No revenue was recorded during the nine months ended June 30, 2016 and 2015. We incurred $2.9 million of impairment of capitalized exploration and lease costs and $0.09 million of impairment of capitalized exploration costs for the nine months ended June 30, 2016 and 2015, respectively. The 2016 impairment was the result of the relinquishment of six oil and gas lease blocks. General and administrative expenses were approximately $1.3 million for the nine months ended June 30, 2016, compared to approximately $2.3 million for the nine months ended June 30, 2015. This decrease was primarily due to a decrease in salaries, legal, marketing, consulting and travel expenses. Interest expense was $0.3 million and $0.2 million for the nine months ended June 30, 2016 and 2015, respectively. The difference is primarily due to the increase in loan from related party and the Bridge Financing notes.

 

Liquidity and Capital Resources

 

As of June 30, 2016, we had $132,163 of cash on hand. The Company estimates that it will need to raise a minimum of $3 million to meet its obligations and planned expenditures through August 2017. The Company plans to finance its operations through the issuance of equity and debt, joint ventures including farm-outs, or further sales of working interests in prospects. Our policy has been to periodically raise funds through sale of equity on a limited basis, to avoid undue dilution while at the early stages of execution of our business plan. Short term needs have been historically funded through loans from executive management. There are no assurances that financing will be available with acceptable terms, if at all. If the Company is not successful in obtaining adequate financing, operations would need to be curtailed or ceased, including those associated with being a public reporting company. The condensed financial statements do not include any adjustments that might result from the outcome of this uncertainty.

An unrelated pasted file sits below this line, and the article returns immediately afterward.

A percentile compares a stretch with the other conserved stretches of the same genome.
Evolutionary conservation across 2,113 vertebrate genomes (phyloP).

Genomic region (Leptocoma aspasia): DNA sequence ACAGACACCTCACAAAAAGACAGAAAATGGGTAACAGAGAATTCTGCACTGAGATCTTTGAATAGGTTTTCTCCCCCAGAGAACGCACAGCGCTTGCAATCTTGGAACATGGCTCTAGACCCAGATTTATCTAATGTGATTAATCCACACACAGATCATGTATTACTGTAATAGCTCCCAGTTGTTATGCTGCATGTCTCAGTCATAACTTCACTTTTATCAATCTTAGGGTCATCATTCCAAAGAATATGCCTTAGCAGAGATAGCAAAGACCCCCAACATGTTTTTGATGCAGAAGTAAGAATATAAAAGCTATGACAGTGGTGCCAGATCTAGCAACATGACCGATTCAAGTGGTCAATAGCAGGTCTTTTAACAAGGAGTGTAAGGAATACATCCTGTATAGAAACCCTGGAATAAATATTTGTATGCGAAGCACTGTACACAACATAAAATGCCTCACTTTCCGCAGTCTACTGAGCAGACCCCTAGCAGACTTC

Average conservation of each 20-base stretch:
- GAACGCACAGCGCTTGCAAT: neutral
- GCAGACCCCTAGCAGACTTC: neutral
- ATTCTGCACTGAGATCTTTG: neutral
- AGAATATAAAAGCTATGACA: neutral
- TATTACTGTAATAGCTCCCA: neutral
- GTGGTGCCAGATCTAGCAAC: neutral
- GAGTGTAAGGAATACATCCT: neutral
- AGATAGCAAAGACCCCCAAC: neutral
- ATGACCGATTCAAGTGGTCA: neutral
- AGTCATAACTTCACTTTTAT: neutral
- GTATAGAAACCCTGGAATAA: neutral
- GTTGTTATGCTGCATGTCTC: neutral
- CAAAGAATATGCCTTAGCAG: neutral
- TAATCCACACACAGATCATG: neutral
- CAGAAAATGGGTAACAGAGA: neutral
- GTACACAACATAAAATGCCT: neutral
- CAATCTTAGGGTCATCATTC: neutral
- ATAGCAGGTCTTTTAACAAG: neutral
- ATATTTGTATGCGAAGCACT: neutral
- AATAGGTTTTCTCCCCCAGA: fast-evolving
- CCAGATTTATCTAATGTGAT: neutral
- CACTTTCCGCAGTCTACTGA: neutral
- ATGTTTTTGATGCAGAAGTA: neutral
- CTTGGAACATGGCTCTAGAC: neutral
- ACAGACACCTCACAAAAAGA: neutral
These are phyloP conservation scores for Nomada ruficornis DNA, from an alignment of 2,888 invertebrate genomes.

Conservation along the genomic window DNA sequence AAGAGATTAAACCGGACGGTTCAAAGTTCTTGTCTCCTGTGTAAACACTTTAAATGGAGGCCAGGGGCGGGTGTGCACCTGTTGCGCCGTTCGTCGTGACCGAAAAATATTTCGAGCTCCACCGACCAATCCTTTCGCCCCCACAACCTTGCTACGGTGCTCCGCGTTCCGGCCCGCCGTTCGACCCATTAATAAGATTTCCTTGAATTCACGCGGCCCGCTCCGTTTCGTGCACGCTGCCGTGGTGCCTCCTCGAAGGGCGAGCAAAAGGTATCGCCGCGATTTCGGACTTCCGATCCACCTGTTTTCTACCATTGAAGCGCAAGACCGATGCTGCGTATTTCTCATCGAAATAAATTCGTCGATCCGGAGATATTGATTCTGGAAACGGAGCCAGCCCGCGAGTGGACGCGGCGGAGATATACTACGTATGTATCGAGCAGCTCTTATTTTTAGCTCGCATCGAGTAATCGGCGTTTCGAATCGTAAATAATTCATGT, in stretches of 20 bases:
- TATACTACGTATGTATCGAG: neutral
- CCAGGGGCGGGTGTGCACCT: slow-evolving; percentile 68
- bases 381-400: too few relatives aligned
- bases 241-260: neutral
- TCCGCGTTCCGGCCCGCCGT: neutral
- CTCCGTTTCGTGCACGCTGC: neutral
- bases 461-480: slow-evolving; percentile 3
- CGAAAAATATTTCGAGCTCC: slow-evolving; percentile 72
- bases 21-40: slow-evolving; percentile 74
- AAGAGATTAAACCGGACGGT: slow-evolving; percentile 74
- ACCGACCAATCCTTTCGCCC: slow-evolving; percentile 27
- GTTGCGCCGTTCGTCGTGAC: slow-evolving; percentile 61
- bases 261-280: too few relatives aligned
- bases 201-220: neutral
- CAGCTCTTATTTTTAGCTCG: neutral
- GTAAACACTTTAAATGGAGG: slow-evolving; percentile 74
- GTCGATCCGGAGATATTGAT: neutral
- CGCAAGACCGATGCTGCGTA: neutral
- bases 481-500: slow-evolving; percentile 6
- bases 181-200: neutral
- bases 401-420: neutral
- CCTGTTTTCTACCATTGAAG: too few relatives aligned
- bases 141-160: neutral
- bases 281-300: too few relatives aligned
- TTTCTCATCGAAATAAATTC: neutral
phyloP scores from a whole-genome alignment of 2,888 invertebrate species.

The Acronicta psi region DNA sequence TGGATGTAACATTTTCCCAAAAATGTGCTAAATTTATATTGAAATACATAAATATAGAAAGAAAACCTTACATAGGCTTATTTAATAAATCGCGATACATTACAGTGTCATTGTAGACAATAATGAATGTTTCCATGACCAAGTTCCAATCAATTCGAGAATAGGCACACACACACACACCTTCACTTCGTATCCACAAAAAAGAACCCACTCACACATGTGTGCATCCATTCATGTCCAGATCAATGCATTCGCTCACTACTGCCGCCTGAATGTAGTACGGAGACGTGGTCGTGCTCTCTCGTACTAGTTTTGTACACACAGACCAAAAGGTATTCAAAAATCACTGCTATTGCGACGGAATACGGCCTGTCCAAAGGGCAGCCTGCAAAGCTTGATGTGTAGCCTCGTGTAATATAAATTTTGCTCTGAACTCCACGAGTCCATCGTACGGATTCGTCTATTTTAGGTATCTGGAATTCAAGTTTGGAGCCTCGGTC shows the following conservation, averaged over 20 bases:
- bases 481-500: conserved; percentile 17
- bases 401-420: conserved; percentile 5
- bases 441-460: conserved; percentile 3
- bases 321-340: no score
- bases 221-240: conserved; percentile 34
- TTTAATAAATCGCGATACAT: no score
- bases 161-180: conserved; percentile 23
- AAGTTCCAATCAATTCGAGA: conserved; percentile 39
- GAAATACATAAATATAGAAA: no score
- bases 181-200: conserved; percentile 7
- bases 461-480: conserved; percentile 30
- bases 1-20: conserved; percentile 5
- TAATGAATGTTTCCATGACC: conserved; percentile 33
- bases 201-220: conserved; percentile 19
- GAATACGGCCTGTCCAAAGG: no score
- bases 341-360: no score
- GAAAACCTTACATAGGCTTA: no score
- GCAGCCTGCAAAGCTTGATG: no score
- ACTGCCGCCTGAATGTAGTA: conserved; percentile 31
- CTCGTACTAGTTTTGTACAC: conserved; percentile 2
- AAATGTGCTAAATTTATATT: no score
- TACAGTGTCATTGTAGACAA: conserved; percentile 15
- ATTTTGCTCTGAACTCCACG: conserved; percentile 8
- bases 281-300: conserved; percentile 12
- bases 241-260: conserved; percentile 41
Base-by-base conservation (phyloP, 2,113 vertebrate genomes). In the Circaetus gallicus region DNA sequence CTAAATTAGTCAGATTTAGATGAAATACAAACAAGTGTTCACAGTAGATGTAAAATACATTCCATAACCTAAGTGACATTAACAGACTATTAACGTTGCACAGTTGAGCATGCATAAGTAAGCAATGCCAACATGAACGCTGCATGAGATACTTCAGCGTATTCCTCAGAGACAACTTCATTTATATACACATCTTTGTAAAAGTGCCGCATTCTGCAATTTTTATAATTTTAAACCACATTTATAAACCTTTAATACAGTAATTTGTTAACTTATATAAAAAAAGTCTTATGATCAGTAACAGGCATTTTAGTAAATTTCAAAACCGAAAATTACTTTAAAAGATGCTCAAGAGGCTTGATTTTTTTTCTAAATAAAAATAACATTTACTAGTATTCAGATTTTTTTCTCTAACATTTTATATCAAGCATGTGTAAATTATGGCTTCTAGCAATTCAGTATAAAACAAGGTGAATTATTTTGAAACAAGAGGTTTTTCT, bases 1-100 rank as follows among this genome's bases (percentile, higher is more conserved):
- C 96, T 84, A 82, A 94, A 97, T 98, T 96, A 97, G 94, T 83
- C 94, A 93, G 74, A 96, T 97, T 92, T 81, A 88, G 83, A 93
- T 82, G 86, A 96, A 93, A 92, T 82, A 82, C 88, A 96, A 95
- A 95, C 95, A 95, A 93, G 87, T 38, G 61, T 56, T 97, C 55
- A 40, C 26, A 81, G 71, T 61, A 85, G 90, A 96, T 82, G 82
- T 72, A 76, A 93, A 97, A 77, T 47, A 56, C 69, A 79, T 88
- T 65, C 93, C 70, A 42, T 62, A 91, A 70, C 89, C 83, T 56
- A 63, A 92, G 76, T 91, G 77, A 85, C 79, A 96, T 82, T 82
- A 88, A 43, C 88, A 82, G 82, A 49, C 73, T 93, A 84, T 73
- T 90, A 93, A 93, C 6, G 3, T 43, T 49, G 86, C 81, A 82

We have incurred losses from inception to June 30, 2016 of $32,882,718. Further losses are anticipated in developing our business. As of June 30, 2016, we had $132,163 of cash on hand. These factors raise substantial doubt about the Company’s ability to continue as a going concern. The condensed financial statements do not include any adjustments that might result from the outcome of this uncertainty.

 

For the nine months ended June 30, 2016 the Company used approximately $0.7 million of net cash in operating activities, compared with $3.1 million of net cash used in operating activities for the nine months ended June 30, 2015, primarily due to reduced salary, marketing and legal and consulting expense. For the nine months ended June 30, 2016 we used approximately $1.2 million of cash in investing activities, compared with using $4.0 million of cash in investing activities for the nine months ended June 30, 2015, primarily due to a reduction of exploration costs, lease acquisition and lease rental costs as well as the sale of a working interest in 2016. For the nine months ended June 30, 2016 we received approximately $0.6 million of cash from financing activities primarily due to the issuance of related party notes and the sale of convertible promissory notes. For the nine months ended June 30, 2015 we received approximately $2.8 million in financing activities, primarily due to the issuance of related party notes, proceeds from the sale of stock and the release of restrictions on restricted cash.

 

We will need to raise additional funds to cover expenditures planned after August 2016, as well as any additional, unexpected expenditures that we may encounter. Future equity financings may be dilutive to our stockholders. Alternative forms of future financings may include preferences or rights superior to our common stock. Debt financings may involve a pledge of assets and will rank senior to our common stock. We have historically financed our operations through private equity and debt financings. We do not have any credit or equity facilities available with financial institutions, stockholders or third party investors, and will continue to rely on best efforts financings. The failure to raise sufficient capital could cause us to cease operations.

 

Off-Balance Sheet Arrangements

 

None.

 

Item 3. Quantitative and Qualitative Disclosures About Market Risk.